• Define: it focuses on organising all the information generated during the Empathise phase to better define the problem from the perspective of the people who are suffering from it.
  • Devise: it focuses on generating the maximum number of ideas to solve the defined problem from different perspectives.
  • Prototype: it focuses on developing a set of reduced and inexpensive versions of the best ideas (prototypes) with the aim of validating certain hypotheses on which they are based.
  • Test: it focuses on testing the prototyped solutions to validate whether they are suitable and/or can be improved based on user experiences.

As mentioned above, design thinking is not a linear process in which the five phases are always sequential. The phases can alternate, run in parallel or be repeated several times. In the end, it is about applying the ideal combination to discover the best solutions. And this combination will depend on many factors (issue, team and context, among others).

Design thinking in project management

At Elisava’s Executive Education masters you’ll learn to apply, among many other business design and innovation tools and methodologies, design thinking in specific and real projects. Because the best way to learn is by doing.

The 3 Executive Education masters combine design and business with the aim to consolidate an explorative and design mentality, fundamental in an environment as complex and ever-changing as the current one equip students with a set of tools that will enable them to make better decisions to lead and develop innovative solutions.

Although all students of the 3 Masters will interact and collaborate in some activities and projects (e.g. during the 2 field trips and the transversal projects), each Masters focuses on a specific aspect that differentiates it from the others:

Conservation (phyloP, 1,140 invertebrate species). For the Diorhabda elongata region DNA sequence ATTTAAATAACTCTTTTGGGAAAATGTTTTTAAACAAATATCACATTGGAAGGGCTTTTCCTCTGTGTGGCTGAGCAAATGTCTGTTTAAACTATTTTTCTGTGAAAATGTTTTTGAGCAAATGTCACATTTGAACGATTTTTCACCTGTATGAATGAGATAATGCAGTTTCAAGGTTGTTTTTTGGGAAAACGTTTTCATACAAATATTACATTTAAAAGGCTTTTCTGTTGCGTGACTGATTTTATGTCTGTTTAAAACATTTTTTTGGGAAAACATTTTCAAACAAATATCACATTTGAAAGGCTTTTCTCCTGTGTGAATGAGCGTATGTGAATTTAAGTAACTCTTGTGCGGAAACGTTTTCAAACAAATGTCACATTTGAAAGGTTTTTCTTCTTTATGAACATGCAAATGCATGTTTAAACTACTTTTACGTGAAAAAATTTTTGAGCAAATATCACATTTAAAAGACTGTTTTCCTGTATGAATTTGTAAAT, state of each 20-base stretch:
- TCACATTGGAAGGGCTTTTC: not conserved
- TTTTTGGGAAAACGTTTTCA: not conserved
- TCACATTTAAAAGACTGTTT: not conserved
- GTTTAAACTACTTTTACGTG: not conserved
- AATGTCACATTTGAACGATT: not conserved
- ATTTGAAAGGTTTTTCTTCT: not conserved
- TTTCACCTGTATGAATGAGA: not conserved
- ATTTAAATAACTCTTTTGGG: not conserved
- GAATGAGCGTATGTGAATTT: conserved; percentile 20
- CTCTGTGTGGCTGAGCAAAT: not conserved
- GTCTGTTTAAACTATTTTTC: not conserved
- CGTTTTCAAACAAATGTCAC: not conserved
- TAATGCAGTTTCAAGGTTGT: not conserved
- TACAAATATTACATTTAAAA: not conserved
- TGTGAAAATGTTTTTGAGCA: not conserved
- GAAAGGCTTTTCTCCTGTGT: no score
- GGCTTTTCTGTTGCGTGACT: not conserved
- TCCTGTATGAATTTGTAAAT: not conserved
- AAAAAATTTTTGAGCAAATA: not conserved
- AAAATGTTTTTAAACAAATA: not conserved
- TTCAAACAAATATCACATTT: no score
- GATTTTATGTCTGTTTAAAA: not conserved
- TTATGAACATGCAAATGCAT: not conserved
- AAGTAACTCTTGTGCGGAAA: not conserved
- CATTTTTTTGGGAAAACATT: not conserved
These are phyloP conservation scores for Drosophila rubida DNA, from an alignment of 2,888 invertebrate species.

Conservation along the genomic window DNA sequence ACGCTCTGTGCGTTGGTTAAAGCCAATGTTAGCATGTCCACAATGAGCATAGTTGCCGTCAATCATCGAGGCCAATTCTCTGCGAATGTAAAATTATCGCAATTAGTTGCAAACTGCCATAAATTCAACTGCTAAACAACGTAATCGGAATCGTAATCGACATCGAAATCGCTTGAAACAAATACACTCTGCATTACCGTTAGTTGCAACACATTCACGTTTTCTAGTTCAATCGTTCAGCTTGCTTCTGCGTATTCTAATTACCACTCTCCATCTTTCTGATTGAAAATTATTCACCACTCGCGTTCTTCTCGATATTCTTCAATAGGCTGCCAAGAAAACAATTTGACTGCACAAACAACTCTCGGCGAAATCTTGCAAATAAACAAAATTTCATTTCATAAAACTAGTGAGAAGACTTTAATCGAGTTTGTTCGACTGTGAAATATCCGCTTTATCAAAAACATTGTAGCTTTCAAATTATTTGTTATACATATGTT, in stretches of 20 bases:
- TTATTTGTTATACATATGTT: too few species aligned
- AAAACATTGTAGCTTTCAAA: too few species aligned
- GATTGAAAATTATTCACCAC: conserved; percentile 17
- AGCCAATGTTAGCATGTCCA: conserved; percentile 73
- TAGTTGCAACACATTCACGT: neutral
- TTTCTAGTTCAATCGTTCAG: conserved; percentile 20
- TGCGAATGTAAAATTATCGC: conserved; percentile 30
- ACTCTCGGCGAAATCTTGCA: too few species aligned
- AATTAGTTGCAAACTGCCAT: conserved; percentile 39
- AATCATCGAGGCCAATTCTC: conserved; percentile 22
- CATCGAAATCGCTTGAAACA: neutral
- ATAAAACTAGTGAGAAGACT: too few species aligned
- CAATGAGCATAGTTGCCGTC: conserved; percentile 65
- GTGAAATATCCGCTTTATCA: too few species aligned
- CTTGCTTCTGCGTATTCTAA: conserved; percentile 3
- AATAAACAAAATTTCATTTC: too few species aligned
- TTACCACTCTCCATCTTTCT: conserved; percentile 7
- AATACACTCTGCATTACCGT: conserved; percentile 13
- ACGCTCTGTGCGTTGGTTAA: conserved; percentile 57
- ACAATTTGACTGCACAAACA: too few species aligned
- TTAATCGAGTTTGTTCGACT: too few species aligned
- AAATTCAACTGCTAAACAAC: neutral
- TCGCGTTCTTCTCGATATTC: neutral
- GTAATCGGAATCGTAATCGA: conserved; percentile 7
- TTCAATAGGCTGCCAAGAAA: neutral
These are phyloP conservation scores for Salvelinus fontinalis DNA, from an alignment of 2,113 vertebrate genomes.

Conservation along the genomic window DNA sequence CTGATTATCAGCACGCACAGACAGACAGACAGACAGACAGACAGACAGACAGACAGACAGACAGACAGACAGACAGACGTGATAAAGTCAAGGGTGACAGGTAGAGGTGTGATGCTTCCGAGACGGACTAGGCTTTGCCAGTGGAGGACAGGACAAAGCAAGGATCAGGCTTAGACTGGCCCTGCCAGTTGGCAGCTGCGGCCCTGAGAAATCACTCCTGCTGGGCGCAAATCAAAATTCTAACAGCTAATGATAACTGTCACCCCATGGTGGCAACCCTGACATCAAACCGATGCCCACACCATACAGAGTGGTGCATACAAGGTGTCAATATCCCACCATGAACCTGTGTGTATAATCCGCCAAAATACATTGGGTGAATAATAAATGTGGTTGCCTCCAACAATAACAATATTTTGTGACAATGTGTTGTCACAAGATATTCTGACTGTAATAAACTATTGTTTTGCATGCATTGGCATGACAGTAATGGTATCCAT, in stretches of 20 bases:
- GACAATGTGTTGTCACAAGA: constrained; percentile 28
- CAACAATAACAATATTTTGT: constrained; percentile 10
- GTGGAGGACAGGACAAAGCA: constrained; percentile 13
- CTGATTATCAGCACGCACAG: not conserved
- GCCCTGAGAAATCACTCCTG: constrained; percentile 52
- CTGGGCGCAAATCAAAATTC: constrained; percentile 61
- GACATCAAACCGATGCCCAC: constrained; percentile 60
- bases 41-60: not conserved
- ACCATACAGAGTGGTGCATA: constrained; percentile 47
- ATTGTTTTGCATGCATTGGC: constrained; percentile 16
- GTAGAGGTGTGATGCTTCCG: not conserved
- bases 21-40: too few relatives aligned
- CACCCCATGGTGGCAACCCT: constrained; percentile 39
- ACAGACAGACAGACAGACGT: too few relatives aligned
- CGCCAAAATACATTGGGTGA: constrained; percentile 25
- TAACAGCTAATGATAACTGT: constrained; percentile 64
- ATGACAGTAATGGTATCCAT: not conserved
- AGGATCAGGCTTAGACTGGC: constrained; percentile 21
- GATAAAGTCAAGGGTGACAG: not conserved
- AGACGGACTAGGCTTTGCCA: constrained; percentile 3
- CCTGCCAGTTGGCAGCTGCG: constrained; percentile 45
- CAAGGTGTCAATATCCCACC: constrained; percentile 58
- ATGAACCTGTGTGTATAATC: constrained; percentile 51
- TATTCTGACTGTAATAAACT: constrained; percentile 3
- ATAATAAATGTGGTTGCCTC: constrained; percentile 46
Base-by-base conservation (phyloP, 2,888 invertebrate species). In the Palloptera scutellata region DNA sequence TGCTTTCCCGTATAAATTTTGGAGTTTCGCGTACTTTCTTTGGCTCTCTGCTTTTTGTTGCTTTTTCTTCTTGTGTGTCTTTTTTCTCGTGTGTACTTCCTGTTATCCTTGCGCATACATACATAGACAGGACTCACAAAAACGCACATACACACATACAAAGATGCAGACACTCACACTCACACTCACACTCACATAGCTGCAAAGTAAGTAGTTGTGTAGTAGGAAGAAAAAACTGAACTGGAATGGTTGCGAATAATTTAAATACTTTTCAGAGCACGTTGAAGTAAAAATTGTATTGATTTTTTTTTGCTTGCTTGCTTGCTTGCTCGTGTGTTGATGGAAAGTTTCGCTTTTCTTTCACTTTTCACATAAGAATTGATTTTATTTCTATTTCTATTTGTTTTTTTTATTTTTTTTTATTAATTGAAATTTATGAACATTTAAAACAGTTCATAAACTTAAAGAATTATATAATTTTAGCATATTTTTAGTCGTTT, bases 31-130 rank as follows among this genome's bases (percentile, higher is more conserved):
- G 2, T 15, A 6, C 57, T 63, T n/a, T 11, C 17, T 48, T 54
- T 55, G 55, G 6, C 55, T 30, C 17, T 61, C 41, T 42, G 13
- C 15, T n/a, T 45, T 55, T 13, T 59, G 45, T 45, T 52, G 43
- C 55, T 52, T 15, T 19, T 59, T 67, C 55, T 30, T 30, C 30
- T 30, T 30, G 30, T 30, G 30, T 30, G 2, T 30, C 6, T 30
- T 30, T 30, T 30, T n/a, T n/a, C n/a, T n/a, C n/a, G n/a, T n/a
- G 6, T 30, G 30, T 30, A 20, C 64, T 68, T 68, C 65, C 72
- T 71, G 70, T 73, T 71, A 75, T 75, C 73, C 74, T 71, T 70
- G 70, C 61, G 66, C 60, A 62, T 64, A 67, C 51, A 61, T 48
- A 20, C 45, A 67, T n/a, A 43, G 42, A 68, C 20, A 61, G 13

• The Master in Advanced Design Management, Strategy and Entrepreneurship focuses on developing a team entrepreneurship project, giving an important weight to learning and how to iterate and pivot through experimentation applied to business development, service design and ethical leadership to find the best value proposition and business model.
  • The Master in Research for Design and Innovation focuses on developing a team project for a client. The projects in the first part of the master’s degree focus on researching and identifying trends and designing future scenarios, while the projects in the second part focus on developing innovative solutions that allow the client to adapt to or even anticipate changes in the environment.
  • The Master in Strategic Design in Complexity focuses on increasing problem-solving skills in increasingly complex and uncertain environments. To this end, it fosters a process of individual reflection that combines strategic design, systems thinking, sustainability and other applied social sciences to increase the capacity to devise new and better approaches in the field of business and social innovation that respond to the challenges of our time.

Article by Enric Bayo, Executive Masters and Postgraduates Coordinator.